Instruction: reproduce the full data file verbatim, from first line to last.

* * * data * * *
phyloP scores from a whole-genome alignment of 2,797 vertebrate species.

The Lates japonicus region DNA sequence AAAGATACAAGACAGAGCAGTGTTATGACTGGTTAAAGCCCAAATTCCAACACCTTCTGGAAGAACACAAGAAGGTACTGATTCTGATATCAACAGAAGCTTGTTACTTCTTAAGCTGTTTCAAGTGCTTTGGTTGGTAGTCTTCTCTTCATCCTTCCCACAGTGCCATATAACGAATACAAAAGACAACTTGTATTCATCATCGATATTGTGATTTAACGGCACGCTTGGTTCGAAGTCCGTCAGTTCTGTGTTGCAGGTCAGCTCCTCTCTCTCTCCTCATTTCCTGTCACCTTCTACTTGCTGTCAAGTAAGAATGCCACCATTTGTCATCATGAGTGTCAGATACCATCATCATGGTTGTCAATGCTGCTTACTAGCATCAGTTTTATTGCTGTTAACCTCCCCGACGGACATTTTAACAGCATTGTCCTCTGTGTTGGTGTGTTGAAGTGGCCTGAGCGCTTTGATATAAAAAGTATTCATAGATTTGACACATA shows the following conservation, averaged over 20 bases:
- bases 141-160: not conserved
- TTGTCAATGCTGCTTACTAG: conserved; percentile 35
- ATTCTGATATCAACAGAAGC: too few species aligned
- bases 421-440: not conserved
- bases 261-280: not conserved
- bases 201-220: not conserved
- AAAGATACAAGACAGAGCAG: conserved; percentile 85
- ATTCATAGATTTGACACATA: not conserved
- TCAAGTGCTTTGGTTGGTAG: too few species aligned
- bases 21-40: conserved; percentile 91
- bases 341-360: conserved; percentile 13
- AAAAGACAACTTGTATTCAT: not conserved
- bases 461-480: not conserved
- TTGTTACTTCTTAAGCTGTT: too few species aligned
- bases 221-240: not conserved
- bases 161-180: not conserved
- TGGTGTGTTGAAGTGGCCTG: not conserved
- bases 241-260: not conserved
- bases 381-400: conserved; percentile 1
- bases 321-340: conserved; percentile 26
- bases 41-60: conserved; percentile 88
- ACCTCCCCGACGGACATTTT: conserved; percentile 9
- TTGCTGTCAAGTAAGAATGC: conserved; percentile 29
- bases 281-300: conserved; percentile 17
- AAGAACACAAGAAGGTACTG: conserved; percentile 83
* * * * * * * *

phyloP scores from a whole-genome alignment of 2,797 vertebrate species.

The Lates japonicus region DNA sequence AAAGATACAAGACAGAGCAGTGTTATGACTGGTTAAAGCCCAAATTCCAACACCTTCTGGAAGAACACAAGAAGGTACTGATTCTGATATCAACAGAAGCTTGTTACTTCTTAAGCTGTTTCAAGTGCTTTGGTTGGTAGTCTTCTCTTCATCCTTCCCACAGTGCCATATAACGAATACAAAAGACAACTTGTATTCATCATCGATATTGTGATTTAACGGCACGCTTGGTTCGAAGTCCGTCAGTTCTGTGTTGCAGGTCAGCTCCTCTCTCTCTCCTCATTTCCTGTCACCTTCTACTTGCTGTCAAGTAAGAATGCCACCATTTGTCATCATGAGTGTCAGATACCATCATCATGGTTGTCAATGCTGCTTACTAGCATCAGTTTTATTGCTGTTAACCTCCCCGACGGACATTTTAACAGCATTGTCCTCTGTGTTGGTGTGTTGAAGTGGCCTGAGCGCTTTGATATAAAAAGTATTCATAGATTTGACACATA shows the following conservation, averaged over 20 bases:
- bases 141-160: not conserved
- TTGTCAATGCTGCTTACTAG: conserved; percentile 35
- ATTCTGATATCAACAGAAGC: too few species aligned
- bases 421-440: not conserved
- bases 261-280: not conserved
- bases 201-220: not conserved
- AAAGATACAAGACAGAGCAG: conserved; percentile 85
- ATTCATAGATTTGACACATA: not conserved
- TCAAGTGCTTTGGTTGGTAG: too few species aligned
- bases 21-40: conserved; percentile 91
- bases 341-360: conserved; percentile 13
- AAAAGACAACTTGTATTCAT: not conserved
- bases 461-480: not conserved
- TTGTTACTTCTTAAGCTGTT: too few species aligned
- bases 221-240: not conserved
- bases 161-180: not conserved
- TGGTGTGTTGAAGTGGCCTG: not conserved
- bases 241-260: not conserved
- bases 381-400: conserved; percentile 1
- bases 321-340: conserved; percentile 26
- bases 41-60: conserved; percentile 88
- ACCTCCCCGACGGACATTTT: conserved; percentile 9
- TTGCTGTCAAGTAAGAATGC: conserved; percentile 29
- bases 281-300: conserved; percentile 17
- AAGAACACAAGAAGGTACTG: conserved; percentile 83